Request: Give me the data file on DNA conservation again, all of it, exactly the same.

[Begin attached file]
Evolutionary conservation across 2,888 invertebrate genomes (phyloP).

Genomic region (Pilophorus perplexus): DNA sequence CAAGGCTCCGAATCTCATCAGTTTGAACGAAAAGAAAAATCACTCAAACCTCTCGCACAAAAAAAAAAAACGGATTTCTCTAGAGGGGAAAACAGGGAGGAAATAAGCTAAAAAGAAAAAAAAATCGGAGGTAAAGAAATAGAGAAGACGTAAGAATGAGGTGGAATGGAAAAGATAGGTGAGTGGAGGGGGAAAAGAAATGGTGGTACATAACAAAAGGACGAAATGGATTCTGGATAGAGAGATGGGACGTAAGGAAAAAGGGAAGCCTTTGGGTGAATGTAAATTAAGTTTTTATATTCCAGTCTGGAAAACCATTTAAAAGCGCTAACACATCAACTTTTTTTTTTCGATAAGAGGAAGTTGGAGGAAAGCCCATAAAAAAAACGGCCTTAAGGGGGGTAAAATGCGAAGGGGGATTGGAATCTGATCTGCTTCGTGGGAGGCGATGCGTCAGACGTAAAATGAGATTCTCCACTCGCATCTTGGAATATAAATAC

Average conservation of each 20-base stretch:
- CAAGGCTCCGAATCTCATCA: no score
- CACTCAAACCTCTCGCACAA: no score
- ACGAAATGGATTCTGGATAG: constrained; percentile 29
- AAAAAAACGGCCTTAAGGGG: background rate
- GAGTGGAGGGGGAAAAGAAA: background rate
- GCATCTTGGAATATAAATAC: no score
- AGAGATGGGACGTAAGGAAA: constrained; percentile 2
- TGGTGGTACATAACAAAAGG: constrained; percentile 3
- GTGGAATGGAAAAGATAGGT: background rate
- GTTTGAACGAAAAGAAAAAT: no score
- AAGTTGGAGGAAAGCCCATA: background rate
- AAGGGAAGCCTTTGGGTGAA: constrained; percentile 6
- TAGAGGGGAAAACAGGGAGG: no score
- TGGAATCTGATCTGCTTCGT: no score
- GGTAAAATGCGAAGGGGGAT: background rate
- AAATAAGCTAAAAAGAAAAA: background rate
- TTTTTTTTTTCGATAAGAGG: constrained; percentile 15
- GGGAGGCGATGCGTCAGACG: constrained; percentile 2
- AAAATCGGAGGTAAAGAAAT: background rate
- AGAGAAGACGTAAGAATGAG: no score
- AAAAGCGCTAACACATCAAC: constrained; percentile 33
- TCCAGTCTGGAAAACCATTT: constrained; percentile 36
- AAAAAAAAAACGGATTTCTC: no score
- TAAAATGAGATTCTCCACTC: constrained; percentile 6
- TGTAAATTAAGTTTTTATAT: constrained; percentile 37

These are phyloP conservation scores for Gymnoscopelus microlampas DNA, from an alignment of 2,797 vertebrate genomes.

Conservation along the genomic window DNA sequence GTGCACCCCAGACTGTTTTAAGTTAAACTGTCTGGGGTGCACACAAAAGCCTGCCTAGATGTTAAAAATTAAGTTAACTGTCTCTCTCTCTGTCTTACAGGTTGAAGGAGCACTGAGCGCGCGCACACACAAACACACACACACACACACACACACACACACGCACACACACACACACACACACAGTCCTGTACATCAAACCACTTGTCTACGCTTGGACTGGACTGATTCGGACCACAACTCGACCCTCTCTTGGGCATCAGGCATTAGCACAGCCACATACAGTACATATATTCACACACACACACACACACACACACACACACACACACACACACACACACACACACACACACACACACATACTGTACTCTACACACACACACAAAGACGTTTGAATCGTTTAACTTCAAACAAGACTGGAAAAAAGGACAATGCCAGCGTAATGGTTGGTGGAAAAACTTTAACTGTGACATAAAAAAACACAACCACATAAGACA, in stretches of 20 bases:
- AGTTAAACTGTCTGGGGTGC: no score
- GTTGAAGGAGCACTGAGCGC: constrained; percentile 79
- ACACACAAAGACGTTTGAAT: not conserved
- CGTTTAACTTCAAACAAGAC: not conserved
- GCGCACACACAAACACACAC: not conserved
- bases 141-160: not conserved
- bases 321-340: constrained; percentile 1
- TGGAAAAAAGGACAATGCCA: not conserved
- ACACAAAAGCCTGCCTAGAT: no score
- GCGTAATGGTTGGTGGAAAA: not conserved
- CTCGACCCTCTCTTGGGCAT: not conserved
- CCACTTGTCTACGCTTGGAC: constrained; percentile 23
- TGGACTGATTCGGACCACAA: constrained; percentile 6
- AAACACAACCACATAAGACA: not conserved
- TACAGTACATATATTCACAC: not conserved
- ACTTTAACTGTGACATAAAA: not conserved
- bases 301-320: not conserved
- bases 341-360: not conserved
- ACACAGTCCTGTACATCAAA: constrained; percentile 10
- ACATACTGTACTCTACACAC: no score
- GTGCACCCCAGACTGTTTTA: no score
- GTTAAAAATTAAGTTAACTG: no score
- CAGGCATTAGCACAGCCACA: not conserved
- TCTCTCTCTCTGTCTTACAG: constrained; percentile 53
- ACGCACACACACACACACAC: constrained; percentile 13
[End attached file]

Evolutionary conservation across 2,888 invertebrate genomes (phyloP).

Genomic region (Pilophorus perplexus): DNA sequence CAAGGCTCCGAATCTCATCAGTTTGAACGAAAAGAAAAATCACTCAAACCTCTCGCACAAAAAAAAAAAACGGATTTCTCTAGAGGGGAAAACAGGGAGGAAATAAGCTAAAAAGAAAAAAAAATCGGAGGTAAAGAAATAGAGAAGACGTAAGAATGAGGTGGAATGGAAAAGATAGGTGAGTGGAGGGGGAAAAGAAATGGTGGTACATAACAAAAGGACGAAATGGATTCTGGATAGAGAGATGGGACGTAAGGAAAAAGGGAAGCCTTTGGGTGAATGTAAATTAAGTTTTTATATTCCAGTCTGGAAAACCATTTAAAAGCGCTAACACATCAACTTTTTTTTTTCGATAAGAGGAAGTTGGAGGAAAGCCCATAAAAAAAACGGCCTTAAGGGGGGTAAAATGCGAAGGGGGATTGGAATCTGATCTGCTTCGTGGGAGGCGATGCGTCAGACGTAAAATGAGATTCTCCACTCGCATCTTGGAATATAAATAC

Average conservation of each 20-base stretch:
- CAAGGCTCCGAATCTCATCA: no score
- CACTCAAACCTCTCGCACAA: no score
- ACGAAATGGATTCTGGATAG: constrained; percentile 29
- AAAAAAACGGCCTTAAGGGG: background rate
- GAGTGGAGGGGGAAAAGAAA: background rate
- GCATCTTGGAATATAAATAC: no score
- AGAGATGGGACGTAAGGAAA: constrained; percentile 2
- TGGTGGTACATAACAAAAGG: constrained; percentile 3
- GTGGAATGGAAAAGATAGGT: background rate
- GTTTGAACGAAAAGAAAAAT: no score
- AAGTTGGAGGAAAGCCCATA: background rate
- AAGGGAAGCCTTTGGGTGAA: constrained; percentile 6
- TAGAGGGGAAAACAGGGAGG: no score
- TGGAATCTGATCTGCTTCGT: no score
- GGTAAAATGCGAAGGGGGAT: background rate
- AAATAAGCTAAAAAGAAAAA: background rate
- TTTTTTTTTTCGATAAGAGG: constrained; percentile 15
- GGGAGGCGATGCGTCAGACG: constrained; percentile 2
- AAAATCGGAGGTAAAGAAAT: background rate
- AGAGAAGACGTAAGAATGAG: no score
- AAAAGCGCTAACACATCAAC: constrained; percentile 33
- TCCAGTCTGGAAAACCATTT: constrained; percentile 36
- AAAAAAAAAACGGATTTCTC: no score
- TAAAATGAGATTCTCCACTC: constrained; percentile 6
- TGTAAATTAAGTTTTTATAT: constrained; percentile 37

These are phyloP conservation scores for Gymnoscopelus microlampas DNA, from an alignment of 2,797 vertebrate genomes.

Conservation along the genomic window DNA sequence GTGCACCCCAGACTGTTTTAAGTTAAACTGTCTGGGGTGCACACAAAAGCCTGCCTAGATGTTAAAAATTAAGTTAACTGTCTCTCTCTCTGTCTTACAGGTTGAAGGAGCACTGAGCGCGCGCACACACAAACACACACACACACACACACACACACACACGCACACACACACACACACACACAGTCCTGTACATCAAACCACTTGTCTACGCTTGGACTGGACTGATTCGGACCACAACTCGACCCTCTCTTGGGCATCAGGCATTAGCACAGCCACATACAGTACATATATTCACACACACACACACACACACACACACACACACACACACACACACACACACACACACACACACACACATACTGTACTCTACACACACACACAAAGACGTTTGAATCGTTTAACTTCAAACAAGACTGGAAAAAAGGACAATGCCAGCGTAATGGTTGGTGGAAAAACTTTAACTGTGACATAAAAAAACACAACCACATAAGACA, in stretches of 20 bases:
- AGTTAAACTGTCTGGGGTGC: no score
- GTTGAAGGAGCACTGAGCGC: constrained; percentile 79
- ACACACAAAGACGTTTGAAT: not conserved
- CGTTTAACTTCAAACAAGAC: not conserved
- GCGCACACACAAACACACAC: not conserved
- bases 141-160: not conserved
- bases 321-340: constrained; percentile 1
- TGGAAAAAAGGACAATGCCA: not conserved
- ACACAAAAGCCTGCCTAGAT: no score
- GCGTAATGGTTGGTGGAAAA: not conserved
- CTCGACCCTCTCTTGGGCAT: not conserved
- CCACTTGTCTACGCTTGGAC: constrained; percentile 23
- TGGACTGATTCGGACCACAA: constrained; percentile 6
- AAACACAACCACATAAGACA: not conserved
- TACAGTACATATATTCACAC: not conserved
- ACTTTAACTGTGACATAAAA: not conserved
- bases 301-320: not conserved
- bases 341-360: not conserved
- ACACAGTCCTGTACATCAAA: constrained; percentile 10
- ACATACTGTACTCTACACAC: no score
- GTGCACCCCAGACTGTTTTA: no score
- GTTAAAAATTAAGTTAACTG: no score
- CAGGCATTAGCACAGCCACA: not conserved
- TCTCTCTCTCTGTCTTACAG: constrained; percentile 53
- ACGCACACACACACACACAC: constrained; percentile 13